--Translate the times into appropriate HH:MM:SSam or HH:MMam char formats
(select replace(replace(replace(substring(lower(convert(varchar(30),StTime,109))
,13,14)
,N':000',N'')
,N':00a',N'a')
,N':00p',N'p')
,replace(replace(replace(substring(lower(convert(varchar(30),EnTime,109))
,13,14)
,N':000',N'')
,N':00a',N'a')
,N':00p',N'p')
) F_Tms(StTimeString,EnTimeString)
cross
apply
--What Time of Day? Single Time or Range of Times/Intervals
(select case
when freq_subday_type=0
then N''
else case
when freq_subday_type=1
then N'At '
else N'Every '
+convert(nvarchar(10),freq_subday_interval)
+' '
+case freq_subday_type
when 2 then N'Second'
when 4 then N'Minute'
when 8 then N'Hour'
end
+case
when freq_subday_interval=1 then N'' else N's' end
+N' From '
end
+StTimeString
+case
when freq_subday_type=1
then N''
else N' to '+EnTimeString
end
+N' '
end
) F_Tm(TimeOfDay)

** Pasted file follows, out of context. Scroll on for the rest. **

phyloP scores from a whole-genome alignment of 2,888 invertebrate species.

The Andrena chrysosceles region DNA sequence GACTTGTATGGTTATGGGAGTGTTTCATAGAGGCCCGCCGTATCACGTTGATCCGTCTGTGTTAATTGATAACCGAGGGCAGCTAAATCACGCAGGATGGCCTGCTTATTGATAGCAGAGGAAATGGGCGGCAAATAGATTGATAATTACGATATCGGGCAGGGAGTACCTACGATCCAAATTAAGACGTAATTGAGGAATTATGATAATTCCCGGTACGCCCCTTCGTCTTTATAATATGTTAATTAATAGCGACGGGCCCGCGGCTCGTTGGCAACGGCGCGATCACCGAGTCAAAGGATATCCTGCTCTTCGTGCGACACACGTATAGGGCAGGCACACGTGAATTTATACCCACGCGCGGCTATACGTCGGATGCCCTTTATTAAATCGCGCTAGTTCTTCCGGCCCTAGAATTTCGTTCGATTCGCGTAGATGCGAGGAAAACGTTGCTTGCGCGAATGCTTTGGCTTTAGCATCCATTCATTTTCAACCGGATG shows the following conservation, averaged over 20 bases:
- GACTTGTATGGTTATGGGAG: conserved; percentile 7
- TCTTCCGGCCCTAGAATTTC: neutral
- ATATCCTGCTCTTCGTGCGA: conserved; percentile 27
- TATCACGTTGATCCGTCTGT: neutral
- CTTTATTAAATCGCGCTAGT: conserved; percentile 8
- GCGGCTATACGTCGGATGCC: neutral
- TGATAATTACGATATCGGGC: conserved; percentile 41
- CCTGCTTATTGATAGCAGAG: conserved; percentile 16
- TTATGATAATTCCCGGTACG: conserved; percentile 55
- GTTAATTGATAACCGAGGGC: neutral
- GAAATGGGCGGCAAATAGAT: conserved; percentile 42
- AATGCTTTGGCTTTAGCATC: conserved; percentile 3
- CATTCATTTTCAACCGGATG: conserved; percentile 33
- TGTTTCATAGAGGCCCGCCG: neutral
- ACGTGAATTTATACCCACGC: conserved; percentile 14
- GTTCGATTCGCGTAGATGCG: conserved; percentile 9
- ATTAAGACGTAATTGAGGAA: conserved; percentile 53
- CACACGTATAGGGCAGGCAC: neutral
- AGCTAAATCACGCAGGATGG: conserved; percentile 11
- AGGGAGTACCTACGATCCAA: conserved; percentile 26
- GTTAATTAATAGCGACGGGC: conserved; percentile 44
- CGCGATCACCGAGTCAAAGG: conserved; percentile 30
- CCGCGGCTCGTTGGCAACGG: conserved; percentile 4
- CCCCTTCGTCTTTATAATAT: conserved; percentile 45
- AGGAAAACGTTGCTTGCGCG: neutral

cross
apply
--Translate Frequency
(select case freq_type
when 1
then N'One Time Only'
when 4
then N'Every '
+case freq_interval
when 1
then N'Day'
else convert(nvarchar(10),freq_interval)+N' Days'
end
when 8
then N'Every '
+case freq_recurrence_factor
when 1
then N''
else convert(nvarchar(10),freq_recurrence_factor)+N' Weeks on '
end
+stuff(case when freq_interval& 1<>0 then N', Sunday' else N'' end
+case when freq_interval& 2<>0 then N', Monday' else N'' end
+case when freq_interval& 4<>0 then N', Tuesday' else N'' end
+case when freq_interval& 8<>0 then N', Wednesday' else N'' end
+case when freq_interval&16<>0 then N', Thursday' else N'' end
+case when freq_interval&32<>0 then N', Friday' else N'' end
+case when freq_interval&64<>0 then N', Saturday' else N'' end
,1,2,N'')
when 16
then N'Every '